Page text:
The Complaint alleges that PsyberSolutions, Ms. Blair, and Mr. McCarthy established three websites, two Facebook pages, a YouTube channel, and three Twitter accounts on which they published words and images defaming Plaintiff and “assassinating” his character by connecting him to Ms. Novikova’s murder. Compl. ¶¶ 10-18, 22-45. The Complaint also alleges that Messrs. Thomson and McCarthy, at the instruction and direction of the other Defendants, organized a vigil outside the London home of Plaintiff’s brother on June 19, 2014, and a demonstration in Hyde Park and outside the Lebanese Embassy in London on November 16, 2014 (collectively, the Demonstrations) to commemorate the tenth anniversary of Ms. Novikova’s death. Compl. ¶¶ 19-21, 46-51. Plaintiff alleges that Mr. Thomson hired an events and marketing company to organize a group of actors to conduct the vigil by informing the company that Plaintiff and his brother had admitted committing the crimes and that the occupants of the residence would be sympathetic. Id. ¶¶ 48-49. Further, the Complaint alleges that paid actors conducted the Demonstrations and used banners and placards bearing Plaintiff’s photograph and the word “Murderer.” Id. ¶¶ 51, 54. The Internet Protocol (IP) address used for establishing the websites that displayed videos of the Demonstrations is allegedly owned by PsyberSolutions and Ms. Blair. Id. ¶¶ 34-35.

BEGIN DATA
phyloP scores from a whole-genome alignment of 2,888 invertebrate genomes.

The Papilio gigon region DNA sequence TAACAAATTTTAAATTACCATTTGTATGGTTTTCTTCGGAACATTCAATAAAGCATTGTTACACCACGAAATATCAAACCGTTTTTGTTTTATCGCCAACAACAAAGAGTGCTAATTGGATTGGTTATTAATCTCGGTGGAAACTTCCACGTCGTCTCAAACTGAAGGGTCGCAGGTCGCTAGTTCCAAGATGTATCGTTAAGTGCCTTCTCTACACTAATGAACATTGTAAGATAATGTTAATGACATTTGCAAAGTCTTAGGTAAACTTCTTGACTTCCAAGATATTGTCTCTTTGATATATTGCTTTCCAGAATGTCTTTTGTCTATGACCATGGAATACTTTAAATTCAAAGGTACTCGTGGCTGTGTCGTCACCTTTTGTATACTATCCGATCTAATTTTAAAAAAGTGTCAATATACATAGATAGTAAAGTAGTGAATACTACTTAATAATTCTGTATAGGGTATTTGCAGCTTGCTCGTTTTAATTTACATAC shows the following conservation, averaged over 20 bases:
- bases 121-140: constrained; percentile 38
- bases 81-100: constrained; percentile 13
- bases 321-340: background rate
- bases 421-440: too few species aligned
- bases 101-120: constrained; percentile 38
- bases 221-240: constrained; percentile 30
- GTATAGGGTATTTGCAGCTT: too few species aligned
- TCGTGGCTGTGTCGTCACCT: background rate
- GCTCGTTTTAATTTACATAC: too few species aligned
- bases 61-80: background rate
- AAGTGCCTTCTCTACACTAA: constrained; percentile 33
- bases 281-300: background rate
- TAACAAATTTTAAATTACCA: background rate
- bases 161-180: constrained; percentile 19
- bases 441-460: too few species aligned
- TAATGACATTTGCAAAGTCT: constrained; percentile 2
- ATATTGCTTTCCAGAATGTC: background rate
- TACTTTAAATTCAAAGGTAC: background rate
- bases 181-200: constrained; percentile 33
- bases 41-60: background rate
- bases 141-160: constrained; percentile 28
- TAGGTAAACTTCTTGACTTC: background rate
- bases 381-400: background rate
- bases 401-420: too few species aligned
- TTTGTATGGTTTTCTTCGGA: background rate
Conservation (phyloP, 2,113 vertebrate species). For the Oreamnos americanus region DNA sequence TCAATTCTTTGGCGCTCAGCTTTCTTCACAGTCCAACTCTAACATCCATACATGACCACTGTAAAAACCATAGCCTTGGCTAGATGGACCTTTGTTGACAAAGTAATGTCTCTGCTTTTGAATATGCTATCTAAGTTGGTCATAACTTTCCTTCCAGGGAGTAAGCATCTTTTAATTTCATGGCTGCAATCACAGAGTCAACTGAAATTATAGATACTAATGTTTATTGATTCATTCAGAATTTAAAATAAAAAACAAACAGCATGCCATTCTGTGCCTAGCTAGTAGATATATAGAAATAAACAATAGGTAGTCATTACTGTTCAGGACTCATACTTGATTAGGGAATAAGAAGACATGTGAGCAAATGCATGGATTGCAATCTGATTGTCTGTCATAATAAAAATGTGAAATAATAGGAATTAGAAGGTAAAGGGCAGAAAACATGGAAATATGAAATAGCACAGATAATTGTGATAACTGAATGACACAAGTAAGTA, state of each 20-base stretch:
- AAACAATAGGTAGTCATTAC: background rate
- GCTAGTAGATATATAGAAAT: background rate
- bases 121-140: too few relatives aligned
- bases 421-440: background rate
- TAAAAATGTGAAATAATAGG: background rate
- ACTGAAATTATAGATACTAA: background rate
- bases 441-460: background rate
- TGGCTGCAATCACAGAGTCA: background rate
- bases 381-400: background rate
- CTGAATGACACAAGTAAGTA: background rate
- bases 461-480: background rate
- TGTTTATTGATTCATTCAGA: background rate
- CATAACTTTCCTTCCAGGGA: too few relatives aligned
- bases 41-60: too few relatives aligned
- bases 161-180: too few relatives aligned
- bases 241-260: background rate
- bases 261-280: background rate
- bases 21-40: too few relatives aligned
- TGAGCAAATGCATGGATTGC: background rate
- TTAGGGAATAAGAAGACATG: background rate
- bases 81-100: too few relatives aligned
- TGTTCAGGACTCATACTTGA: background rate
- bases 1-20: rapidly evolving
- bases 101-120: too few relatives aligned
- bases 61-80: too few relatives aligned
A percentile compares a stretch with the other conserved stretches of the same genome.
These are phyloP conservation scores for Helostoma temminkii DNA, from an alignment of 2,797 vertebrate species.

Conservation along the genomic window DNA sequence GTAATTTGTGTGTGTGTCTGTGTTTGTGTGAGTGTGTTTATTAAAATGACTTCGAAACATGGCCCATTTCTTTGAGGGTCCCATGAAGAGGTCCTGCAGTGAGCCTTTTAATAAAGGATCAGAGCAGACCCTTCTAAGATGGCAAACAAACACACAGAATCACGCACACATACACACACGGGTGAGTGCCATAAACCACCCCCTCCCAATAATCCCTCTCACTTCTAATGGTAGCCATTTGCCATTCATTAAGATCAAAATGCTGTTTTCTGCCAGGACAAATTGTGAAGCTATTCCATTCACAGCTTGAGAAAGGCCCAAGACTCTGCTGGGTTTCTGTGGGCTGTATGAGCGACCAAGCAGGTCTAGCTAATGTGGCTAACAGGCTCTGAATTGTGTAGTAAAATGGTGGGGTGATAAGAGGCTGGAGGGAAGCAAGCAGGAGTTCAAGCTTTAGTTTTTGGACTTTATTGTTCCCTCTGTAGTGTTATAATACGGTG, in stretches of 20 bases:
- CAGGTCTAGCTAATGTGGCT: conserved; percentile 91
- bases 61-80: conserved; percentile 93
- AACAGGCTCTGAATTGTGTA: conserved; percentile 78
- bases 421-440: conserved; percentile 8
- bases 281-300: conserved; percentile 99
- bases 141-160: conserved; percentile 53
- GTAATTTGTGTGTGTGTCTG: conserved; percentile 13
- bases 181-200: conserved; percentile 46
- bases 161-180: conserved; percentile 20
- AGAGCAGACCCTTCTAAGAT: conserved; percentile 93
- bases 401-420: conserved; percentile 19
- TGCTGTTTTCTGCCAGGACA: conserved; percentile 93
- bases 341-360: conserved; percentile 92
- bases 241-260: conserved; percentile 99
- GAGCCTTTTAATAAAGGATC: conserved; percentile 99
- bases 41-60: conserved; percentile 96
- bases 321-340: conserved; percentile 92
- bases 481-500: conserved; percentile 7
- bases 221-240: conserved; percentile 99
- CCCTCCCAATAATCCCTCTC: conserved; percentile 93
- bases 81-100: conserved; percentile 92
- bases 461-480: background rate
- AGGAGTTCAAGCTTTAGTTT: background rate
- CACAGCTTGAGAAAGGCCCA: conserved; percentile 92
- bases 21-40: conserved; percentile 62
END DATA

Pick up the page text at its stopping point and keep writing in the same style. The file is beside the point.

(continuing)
In opposing the motion to dismiss, Plaintiff asserts that Defendants created the websites, posted on YouTube and Facebook, and conducted the Demonstrations for money:

[D]efendants are not reporting on a news story. They are also not individuals expressing their own protected views as to plaintiff. Defendants are people who were hired to stage fake protests in London depicting plaintiff and his brother on large placards with the word “murderer” written above their picture. Defendants filmed these fake demonstrations, and then created websites and also made postings on YouTube and Facebook showing the demonstrations they filmed and other staged material alleging that plaintiff and his brother were involved with the murder of a young woman in Beirut. Defendants did all this for money.